8 - 10 - 12 CUs per shader array seems to be the balance that is best for shifting mainstream ~ high end RDNA graphics cards that are on, or entering, the market right now (5700 - 6800 with 8 - 10 and 5500 with 10 - 12), and graphics ultimately need to bench high in reviews using the games that are currently available. XSX goes beyond even the 5500 XT with its 12 - 14 CUs per SA. I think it's going to be a while till games suit it, and even then PS5 won't be particularly disadvantaged as the CUs that take up most of the GPU will be busy regardless.

    I agree that compute (and RT IMO) would seem to fit XSX well. L0 is per CU, as is the RT and texture op stuff, and compute bypasses the L1 (per SA) and goes straight to the 5 MB of L2.

    Ultimately, I think things will change a little in the XSX's favour. But not massively, and it'll never be anything like PS4 vs X1 (which I don't anyone claimed). And I don't think the difference will ever be worth considering from a customer POV. Both are great machines.

    One last thing: the further you get past launch the less performance matters from a sales POV. While it matters most, right now, Sony are mostly neck and neck and perhaps slightly ahead in some of the 120 fps games that MS were the ones trumpeting. For the second generation in a row, Sony have really nailed their launch. And that's the window when hardware matters most. Hats off, they've made a really good set of tradeoffs once again.
     
  11. PSman1700

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    Sony is just very experienced in console launches/generations, they have been around longer and for Sony consoles are much more important then consoles are for MS. Sony knows how to make consoles and content for them.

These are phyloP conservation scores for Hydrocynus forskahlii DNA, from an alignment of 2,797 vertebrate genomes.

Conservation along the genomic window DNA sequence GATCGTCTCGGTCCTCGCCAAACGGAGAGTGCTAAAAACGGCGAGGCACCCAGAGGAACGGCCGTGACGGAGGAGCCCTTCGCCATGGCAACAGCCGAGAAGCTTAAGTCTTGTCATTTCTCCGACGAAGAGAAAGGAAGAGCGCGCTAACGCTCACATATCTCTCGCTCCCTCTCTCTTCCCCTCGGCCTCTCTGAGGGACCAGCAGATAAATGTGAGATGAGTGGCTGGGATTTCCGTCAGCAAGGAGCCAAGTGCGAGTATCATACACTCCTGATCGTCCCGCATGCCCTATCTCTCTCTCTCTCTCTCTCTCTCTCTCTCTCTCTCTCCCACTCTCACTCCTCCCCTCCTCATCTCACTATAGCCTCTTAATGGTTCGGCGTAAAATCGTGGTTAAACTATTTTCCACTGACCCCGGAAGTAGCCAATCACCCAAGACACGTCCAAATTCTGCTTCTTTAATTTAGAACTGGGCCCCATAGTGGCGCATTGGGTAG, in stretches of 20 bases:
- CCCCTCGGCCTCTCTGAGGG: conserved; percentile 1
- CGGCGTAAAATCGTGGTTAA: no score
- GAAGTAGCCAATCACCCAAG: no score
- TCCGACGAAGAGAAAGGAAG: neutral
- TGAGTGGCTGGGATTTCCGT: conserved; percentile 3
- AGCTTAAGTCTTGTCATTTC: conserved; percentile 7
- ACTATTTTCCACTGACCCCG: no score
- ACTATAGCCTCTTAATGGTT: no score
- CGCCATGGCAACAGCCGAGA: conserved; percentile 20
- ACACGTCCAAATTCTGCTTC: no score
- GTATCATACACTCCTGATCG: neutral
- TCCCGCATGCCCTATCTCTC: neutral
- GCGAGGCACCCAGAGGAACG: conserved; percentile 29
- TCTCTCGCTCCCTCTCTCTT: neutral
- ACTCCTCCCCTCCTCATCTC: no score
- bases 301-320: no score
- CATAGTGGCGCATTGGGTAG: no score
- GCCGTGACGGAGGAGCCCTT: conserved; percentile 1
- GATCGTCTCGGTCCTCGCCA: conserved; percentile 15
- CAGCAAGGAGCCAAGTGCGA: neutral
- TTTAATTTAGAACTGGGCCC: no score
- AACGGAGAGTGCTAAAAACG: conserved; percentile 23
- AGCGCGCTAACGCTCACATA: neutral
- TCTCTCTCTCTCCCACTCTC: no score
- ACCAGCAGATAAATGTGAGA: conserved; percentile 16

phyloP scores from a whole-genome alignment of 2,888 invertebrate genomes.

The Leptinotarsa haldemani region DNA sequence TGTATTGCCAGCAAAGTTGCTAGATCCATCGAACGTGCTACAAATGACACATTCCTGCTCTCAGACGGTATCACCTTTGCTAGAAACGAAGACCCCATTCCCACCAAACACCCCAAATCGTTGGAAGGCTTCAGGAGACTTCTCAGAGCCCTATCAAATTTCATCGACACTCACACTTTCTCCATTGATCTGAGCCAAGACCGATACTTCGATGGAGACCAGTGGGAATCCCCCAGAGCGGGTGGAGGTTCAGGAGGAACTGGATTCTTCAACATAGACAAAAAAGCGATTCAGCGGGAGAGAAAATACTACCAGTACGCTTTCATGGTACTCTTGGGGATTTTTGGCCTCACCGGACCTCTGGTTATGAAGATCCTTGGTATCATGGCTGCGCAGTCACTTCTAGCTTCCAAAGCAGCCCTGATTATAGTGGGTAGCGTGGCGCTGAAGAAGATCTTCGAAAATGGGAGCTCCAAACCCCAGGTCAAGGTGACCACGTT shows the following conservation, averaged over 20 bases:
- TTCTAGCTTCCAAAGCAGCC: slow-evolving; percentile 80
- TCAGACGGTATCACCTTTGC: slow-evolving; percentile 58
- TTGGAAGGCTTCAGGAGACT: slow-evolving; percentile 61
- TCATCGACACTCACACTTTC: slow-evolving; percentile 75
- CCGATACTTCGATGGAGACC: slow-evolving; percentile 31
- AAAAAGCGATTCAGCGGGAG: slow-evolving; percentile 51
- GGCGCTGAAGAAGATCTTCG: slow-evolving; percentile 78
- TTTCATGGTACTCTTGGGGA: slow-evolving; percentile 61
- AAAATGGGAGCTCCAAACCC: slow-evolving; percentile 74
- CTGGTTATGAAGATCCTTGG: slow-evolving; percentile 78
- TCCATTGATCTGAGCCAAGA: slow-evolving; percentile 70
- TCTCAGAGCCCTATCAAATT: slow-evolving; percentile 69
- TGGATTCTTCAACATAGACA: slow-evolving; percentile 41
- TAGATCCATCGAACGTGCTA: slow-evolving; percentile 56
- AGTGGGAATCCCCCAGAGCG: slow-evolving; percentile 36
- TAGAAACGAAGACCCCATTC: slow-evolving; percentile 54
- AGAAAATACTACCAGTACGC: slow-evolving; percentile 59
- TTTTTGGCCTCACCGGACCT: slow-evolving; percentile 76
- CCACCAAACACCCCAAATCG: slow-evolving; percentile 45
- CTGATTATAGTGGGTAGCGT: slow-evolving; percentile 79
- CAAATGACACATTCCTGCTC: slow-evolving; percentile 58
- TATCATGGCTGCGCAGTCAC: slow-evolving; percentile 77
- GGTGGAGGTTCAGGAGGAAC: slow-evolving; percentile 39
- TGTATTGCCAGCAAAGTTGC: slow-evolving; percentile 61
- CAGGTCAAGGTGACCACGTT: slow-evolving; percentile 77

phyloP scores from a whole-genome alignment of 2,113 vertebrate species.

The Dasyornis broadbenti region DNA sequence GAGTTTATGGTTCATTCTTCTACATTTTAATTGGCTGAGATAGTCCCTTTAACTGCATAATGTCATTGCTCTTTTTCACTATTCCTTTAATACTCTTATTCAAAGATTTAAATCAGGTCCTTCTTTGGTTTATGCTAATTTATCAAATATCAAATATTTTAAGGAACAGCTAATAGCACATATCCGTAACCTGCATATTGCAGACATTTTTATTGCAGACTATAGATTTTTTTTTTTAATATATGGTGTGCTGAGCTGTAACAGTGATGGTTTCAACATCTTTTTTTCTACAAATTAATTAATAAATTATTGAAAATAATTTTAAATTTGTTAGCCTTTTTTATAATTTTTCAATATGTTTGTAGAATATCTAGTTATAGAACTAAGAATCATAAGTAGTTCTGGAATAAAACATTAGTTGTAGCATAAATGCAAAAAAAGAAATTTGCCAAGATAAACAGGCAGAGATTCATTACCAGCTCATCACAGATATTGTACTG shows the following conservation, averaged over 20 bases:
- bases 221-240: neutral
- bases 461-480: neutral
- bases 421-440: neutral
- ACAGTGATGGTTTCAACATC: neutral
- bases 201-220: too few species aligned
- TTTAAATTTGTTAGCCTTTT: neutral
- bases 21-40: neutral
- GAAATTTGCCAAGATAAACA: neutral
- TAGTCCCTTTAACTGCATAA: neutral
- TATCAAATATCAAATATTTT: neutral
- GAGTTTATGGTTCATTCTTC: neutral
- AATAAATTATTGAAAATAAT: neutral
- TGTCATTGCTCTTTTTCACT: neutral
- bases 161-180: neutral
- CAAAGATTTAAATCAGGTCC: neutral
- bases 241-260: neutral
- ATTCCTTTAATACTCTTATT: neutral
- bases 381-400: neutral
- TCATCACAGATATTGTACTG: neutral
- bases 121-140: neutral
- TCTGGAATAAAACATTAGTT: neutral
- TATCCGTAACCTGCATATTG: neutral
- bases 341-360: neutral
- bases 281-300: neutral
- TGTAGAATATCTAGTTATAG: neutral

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  12. Shortbread

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    Excellent posts.
     
  13. iroboto

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    I think it proves the range of utilization from the hardware. I'm not really sure what the upper limit is for utilizing the console because we've never seen a console exclusive yet. But I suspect 200W is probably around the mark. That being said, my measurements are extremely crude, they don't represent any sort of average, median, mode etc. There's no histogram of power usage, I'm just try to hit the min max values that my reader sees. It's very far from a perfect measurement system.

    Warzone isn't a pure BC title, so I'm not exactly sure what the implications are for it. It's modified on the xbox side (16x AF default for all BC titles), and its not exactly clear how BC works on the PS5 side. Destiny 2 for instance seems to operate at the PS4/4Pro speed limit and features. The aliasing is really bad in parts of the world for some reason (starting a new character in cosmodrone for instance)

    So BC isn't apples to apples comparison unfortunately. Destiny 2 is about 90-99 W on PS5 at least the area I got the chance to measure. On Xbox the area I measured was in the 145-150 ranges.

    I went to prove that the titles on XSX aren't optimal. Pretty well is seeing a title hold 190+W. Which most don't and are often sitting around 150W. That's about all I was able to prove. I'm not convinced that I would follow down the same paths of thinking until there was more data to suggest what you were saying is true.
     
  14. Globalisateur

    Globalisateur Globby
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    I don't think so.
    RDNA1:
    [​IMG]
    RDNA2:
    [​IMG]
     
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  15. Strange

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    Empirically as long as the data is gathered in an unbiased fashion and careful to not include bias it doesn't matter who did it, even if there was a conflict of interest.